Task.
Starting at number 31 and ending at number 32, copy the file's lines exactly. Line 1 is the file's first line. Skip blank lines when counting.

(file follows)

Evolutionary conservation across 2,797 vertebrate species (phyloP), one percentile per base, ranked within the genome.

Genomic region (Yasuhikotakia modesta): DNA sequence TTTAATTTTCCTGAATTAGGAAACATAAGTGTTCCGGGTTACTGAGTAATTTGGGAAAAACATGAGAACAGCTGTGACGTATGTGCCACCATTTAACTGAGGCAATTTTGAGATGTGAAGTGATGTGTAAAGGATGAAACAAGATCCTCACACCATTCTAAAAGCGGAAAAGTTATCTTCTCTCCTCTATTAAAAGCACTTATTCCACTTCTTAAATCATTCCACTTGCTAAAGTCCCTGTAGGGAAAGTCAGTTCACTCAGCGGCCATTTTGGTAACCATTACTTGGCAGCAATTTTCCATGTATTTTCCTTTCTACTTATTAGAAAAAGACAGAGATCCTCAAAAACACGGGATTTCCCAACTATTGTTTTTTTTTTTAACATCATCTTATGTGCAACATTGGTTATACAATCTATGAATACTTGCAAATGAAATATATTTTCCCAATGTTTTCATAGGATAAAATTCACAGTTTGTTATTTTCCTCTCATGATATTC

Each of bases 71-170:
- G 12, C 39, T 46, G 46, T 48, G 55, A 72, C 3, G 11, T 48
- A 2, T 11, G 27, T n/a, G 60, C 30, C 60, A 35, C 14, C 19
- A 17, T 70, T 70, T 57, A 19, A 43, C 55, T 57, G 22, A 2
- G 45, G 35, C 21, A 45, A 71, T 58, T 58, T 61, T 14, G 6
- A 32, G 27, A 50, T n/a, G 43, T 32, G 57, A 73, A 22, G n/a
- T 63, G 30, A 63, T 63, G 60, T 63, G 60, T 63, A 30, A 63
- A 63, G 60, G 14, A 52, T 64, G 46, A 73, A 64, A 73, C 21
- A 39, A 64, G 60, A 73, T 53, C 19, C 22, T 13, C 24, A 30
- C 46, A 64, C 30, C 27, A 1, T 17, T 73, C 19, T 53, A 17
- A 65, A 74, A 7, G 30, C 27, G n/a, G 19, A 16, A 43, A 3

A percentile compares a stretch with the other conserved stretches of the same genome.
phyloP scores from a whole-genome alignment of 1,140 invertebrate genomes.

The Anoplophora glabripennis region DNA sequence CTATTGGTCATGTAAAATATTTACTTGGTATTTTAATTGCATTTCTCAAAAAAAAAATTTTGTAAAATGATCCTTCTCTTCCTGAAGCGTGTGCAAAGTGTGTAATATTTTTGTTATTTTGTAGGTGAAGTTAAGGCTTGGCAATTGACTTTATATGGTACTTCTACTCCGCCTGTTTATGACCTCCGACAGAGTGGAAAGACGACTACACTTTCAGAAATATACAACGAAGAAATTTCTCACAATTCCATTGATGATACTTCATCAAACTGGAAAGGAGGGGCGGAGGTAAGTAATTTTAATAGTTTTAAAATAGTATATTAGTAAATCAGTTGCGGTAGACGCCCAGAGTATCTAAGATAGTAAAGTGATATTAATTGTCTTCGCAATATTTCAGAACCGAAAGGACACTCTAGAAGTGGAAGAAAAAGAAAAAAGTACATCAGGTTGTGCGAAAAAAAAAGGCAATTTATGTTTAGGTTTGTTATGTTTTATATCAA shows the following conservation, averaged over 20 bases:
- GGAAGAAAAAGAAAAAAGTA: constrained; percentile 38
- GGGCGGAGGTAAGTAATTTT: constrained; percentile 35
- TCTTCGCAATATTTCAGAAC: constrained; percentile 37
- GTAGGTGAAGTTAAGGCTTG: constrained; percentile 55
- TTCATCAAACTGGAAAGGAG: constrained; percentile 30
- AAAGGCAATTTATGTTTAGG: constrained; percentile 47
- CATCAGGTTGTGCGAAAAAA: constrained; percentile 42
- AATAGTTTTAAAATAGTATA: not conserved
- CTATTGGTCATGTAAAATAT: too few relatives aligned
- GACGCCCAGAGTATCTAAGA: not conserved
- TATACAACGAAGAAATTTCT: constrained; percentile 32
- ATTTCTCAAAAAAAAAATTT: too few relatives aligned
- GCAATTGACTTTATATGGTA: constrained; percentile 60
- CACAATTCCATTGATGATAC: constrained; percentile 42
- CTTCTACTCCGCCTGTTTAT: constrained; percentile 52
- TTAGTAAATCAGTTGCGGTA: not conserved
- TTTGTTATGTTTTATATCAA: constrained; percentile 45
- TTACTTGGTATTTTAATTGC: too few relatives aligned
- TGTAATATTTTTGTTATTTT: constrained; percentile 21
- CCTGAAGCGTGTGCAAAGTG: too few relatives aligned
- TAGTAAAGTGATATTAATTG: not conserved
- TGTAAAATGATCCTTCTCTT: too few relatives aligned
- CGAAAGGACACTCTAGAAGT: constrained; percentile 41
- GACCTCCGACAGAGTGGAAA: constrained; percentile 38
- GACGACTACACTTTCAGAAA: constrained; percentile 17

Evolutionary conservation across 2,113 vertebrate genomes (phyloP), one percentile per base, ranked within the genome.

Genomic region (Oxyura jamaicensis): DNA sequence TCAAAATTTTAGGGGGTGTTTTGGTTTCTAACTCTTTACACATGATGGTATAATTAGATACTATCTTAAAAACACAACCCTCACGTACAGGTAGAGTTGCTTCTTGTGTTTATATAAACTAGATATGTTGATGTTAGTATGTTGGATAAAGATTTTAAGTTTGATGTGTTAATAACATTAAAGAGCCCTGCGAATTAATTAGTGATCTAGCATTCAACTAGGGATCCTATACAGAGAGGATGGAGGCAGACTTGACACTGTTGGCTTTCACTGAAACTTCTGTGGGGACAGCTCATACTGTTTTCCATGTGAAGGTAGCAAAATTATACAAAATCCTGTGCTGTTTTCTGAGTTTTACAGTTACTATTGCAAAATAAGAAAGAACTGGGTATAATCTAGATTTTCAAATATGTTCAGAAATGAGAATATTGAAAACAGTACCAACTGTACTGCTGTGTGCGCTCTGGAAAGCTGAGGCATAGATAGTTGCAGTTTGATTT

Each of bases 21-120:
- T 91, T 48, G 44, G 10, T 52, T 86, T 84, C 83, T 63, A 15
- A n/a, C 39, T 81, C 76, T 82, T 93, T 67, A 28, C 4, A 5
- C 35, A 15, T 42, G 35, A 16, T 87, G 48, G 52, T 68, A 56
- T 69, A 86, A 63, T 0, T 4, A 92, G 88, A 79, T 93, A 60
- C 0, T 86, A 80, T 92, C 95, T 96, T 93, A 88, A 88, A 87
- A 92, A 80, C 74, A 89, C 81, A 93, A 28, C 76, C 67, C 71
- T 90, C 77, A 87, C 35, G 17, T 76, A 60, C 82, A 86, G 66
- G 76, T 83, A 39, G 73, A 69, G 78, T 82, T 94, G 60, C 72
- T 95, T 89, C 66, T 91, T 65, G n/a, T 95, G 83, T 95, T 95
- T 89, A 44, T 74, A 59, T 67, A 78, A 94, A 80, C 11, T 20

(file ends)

- CTTCTACTCCGCCTGTTTAT: constrained; percentile 52
- TTAGTAAATCAGTTGCGGTA: not conserved